11 Jul 2012
Mobile banking users from Spain, Portugal, the Netherlands and Germany have been hit by a wave of Man-in-the-Mobile attacks that seek to move funds from one account to another.
The attack seems based on advanced financial malware such as the notorious SpyEye and Tatanga, two e-threats that can manipulate banking accounts to hijack transactions and hide the missing money from the account holder. This time, the Trojans use web injects to add code in the browsers of Windows users in order to trick them install an alleged mobile banking application. These prompts show up when visiting the financial institution’s web page, so the request to install the mobile app looks legit.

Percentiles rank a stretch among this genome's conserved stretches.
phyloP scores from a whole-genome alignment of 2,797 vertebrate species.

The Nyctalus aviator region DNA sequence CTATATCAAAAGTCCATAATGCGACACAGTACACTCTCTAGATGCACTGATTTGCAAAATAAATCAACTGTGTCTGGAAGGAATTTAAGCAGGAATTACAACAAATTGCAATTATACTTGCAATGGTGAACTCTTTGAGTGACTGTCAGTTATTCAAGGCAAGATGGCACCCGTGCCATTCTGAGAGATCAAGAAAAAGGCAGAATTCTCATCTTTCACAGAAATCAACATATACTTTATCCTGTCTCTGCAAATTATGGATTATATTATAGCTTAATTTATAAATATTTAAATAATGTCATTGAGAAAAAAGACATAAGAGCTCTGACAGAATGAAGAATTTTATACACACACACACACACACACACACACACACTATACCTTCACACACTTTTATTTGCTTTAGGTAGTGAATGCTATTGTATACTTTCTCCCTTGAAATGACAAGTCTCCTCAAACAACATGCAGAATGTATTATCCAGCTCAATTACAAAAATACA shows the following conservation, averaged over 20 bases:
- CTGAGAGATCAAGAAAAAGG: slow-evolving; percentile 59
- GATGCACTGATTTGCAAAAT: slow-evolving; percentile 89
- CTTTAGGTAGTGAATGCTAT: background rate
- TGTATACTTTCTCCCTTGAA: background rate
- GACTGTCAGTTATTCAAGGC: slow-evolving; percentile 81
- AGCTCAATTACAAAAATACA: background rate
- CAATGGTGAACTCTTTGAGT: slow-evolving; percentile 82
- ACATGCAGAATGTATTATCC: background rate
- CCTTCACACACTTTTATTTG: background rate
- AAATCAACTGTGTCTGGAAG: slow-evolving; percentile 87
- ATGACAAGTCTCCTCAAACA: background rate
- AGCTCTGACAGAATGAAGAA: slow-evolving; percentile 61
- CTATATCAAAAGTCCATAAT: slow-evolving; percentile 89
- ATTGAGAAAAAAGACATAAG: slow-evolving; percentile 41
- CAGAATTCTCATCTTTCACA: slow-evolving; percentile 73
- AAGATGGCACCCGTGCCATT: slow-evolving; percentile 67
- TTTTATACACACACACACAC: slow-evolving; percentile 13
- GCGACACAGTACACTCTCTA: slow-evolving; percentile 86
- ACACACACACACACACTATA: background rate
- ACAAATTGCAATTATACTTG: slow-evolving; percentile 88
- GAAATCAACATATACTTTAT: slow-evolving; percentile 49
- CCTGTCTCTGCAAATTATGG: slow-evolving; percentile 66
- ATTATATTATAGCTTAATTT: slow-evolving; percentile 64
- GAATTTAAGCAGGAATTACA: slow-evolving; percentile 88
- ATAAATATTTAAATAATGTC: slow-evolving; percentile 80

To install the alleged banking application, the victim needs to pick an application for a choice of operating systems (iOS, BlackBerry, Android and Symbian). Whatever the choice, the website only offers an Android package. Users who opt for an application for iOS, BlackBerry, or Symbian won’t get anything, as the attackers presumably have not yet managed to port this functionality to other platforms yet.
According to Amit Klein, CTO of Trusteer, a company that specializes in securing financial transactions, the installed application starts intercepting SMS messages on the lookout for transaction authorization numbers (TAN), the final authentication factor that allows crooks to illegally move funds from the victim’s account.
This incident reminds the user once again about the need to install security software not only on their PCs, but also on mobile devices they may use to access the web.